The Whistleblower is the story of Linda Tripp, who revealed the information that led to Bill Clinton’s impeachment trial for perjury in the Monica Lewinsky scandal. Peschmann includes information about the Clinton scandals that has never been reported before, and which will lead honest historians to completely revise their assessment of the Clinton era. But even more important are the ethical principles that Peschmann draws from the entire episode. She explains that while she uses “the experiences and insights of Linda Tripp to portray the Clintons as they really are,” in fact Tripp “was not a whistleblower. She was an enabler; a woman who acted out of fear and self-preservation rather than a sense of obligation to justice.”
Tripp comes off in the book as a complex and tortured personality who was cravenly destroyed by the Clintons to save themselves, even as she tried to accommodate them. Peschmann sees those acts of accommodation as the causes of Tripp’s ultimate undoing, making The Whistleblower a morality play (complete with New Testament epigraphs beginning every chapter) about how small concessions to falsehood and evil lead to larger ones, and entangle one in an ever-growing and ever more difficult to maintain web of deceit, until finally the corruption has spread far beyond anyone’s ability to control or stop it.
The lessons apply to the whole of American society as well, especially in this age of Obama. In The Whistleblower, Peschmann quotes Tripp’s darkly foreboding words: “If you believe nothing else, believe this: if the Clintons can do this to me, they can do it to you.” We have seen that play out in the headlines again and again since they left the White House. Remember, when Bill Clinton’s second term ended, he left office under a cloud of scandal and corruption. But he and Hillary did the same thing to their accusers and investigators in ongoing cases that they did to Linda Tripp, stopping at nothing to destroy reputations and entire lives.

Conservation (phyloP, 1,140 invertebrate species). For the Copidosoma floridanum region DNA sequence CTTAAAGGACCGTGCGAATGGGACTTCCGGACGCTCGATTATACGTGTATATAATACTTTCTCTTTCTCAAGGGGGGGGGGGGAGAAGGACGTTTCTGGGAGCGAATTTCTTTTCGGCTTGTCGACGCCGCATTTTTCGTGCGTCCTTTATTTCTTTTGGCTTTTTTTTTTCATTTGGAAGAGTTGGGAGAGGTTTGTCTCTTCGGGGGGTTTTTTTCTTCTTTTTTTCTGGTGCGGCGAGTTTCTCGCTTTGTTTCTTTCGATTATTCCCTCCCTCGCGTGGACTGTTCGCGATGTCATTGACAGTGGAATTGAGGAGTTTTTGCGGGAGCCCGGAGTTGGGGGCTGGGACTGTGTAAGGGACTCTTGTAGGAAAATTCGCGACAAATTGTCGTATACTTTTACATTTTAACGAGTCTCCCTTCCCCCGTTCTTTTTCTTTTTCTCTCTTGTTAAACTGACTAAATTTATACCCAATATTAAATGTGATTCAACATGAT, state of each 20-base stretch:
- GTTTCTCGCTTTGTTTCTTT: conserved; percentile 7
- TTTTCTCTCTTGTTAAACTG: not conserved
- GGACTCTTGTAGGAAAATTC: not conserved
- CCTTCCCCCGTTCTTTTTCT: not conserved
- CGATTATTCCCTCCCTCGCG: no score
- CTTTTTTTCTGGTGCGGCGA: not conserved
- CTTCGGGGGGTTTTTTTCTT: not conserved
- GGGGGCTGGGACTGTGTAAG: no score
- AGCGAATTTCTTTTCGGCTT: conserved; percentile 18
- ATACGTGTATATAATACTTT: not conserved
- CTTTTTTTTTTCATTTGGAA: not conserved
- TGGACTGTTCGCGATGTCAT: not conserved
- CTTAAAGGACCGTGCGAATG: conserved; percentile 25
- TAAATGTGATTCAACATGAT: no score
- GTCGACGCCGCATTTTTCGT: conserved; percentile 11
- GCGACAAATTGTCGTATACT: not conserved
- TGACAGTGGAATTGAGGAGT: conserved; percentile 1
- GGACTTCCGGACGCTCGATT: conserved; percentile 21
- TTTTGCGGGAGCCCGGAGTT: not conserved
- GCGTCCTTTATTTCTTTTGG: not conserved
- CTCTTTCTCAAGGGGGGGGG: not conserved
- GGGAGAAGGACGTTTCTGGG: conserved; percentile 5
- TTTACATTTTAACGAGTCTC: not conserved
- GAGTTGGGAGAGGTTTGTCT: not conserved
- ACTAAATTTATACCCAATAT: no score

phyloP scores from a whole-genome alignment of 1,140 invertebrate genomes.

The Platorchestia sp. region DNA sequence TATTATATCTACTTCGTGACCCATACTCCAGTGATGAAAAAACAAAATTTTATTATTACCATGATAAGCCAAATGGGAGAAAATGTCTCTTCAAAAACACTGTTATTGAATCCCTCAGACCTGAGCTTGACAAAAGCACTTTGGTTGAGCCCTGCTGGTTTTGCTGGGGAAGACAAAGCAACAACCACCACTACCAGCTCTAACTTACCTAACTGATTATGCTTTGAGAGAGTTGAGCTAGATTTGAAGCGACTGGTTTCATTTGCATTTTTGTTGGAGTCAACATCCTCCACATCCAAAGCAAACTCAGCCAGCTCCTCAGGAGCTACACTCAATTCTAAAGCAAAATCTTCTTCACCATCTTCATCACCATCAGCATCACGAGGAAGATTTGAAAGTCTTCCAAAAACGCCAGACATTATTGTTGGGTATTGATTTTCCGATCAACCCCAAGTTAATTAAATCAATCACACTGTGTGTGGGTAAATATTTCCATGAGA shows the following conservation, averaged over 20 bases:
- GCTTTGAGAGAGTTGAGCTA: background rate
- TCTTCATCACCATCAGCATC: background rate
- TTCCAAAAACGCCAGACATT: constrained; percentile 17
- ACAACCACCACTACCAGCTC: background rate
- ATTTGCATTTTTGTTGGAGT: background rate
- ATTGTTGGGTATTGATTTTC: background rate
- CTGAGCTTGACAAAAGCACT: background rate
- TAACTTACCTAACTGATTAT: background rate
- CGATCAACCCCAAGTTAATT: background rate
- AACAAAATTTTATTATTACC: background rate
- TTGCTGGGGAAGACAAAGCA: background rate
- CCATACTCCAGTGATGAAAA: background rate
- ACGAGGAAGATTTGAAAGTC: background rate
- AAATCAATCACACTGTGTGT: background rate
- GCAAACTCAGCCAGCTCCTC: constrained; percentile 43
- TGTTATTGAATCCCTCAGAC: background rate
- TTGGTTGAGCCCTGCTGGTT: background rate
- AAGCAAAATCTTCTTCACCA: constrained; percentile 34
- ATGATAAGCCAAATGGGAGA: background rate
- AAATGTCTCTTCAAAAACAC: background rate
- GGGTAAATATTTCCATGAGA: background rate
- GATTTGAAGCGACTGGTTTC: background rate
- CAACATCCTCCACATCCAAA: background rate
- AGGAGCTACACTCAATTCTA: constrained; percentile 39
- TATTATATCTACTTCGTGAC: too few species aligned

Then Barack Obama began using the same tactics on a national scale, not just to protect himself from prosecution and career-ending scandal as Clinton had done, but to demonize his political opponents, poison the political discourse, and push on Americans a hard-left socialist agenda that has brought the U.S. economy to the brink of ruin. Obama has shown himself to be an enemy of free speech, a race-baiter, and a high-handed martinet with little interest in the Constitution or the rule of law. And anyone who opposes him is a racist, a bigot, a hatemonger, and worse. Linda Tripp was more correct than she realized when she told Marinka Peschmann that “if the Clintons can do this to me, they can do it to you” – now Obama and the Clintons are doing it to the millions of Americans who oppose their radical agenda.
The Whistleblower is a dark, sobering book, but it is not wholly bleak. Marinka Peschmann writes with all the dramatic power and righteous indignation of great investigative journalists and freedom fighters going back to Tom Paine. In doing so, she reminds us that the spirit of independence is not dead in America. The Obama/Clinton politics of personal destruction will not ultimately succeed in completely quenching the spirit of freedom that made this country great.
But make no mistake: we all need to become whistleblowers now. We all need to do all we can to demand a halt to this corruption and immoral targeting of the American political opposition. The Whistleblower dramatically illustrates what pitfalls we must avoid and what we’re up against – and also shows us what we must do, before it’s too late.
Read it all here.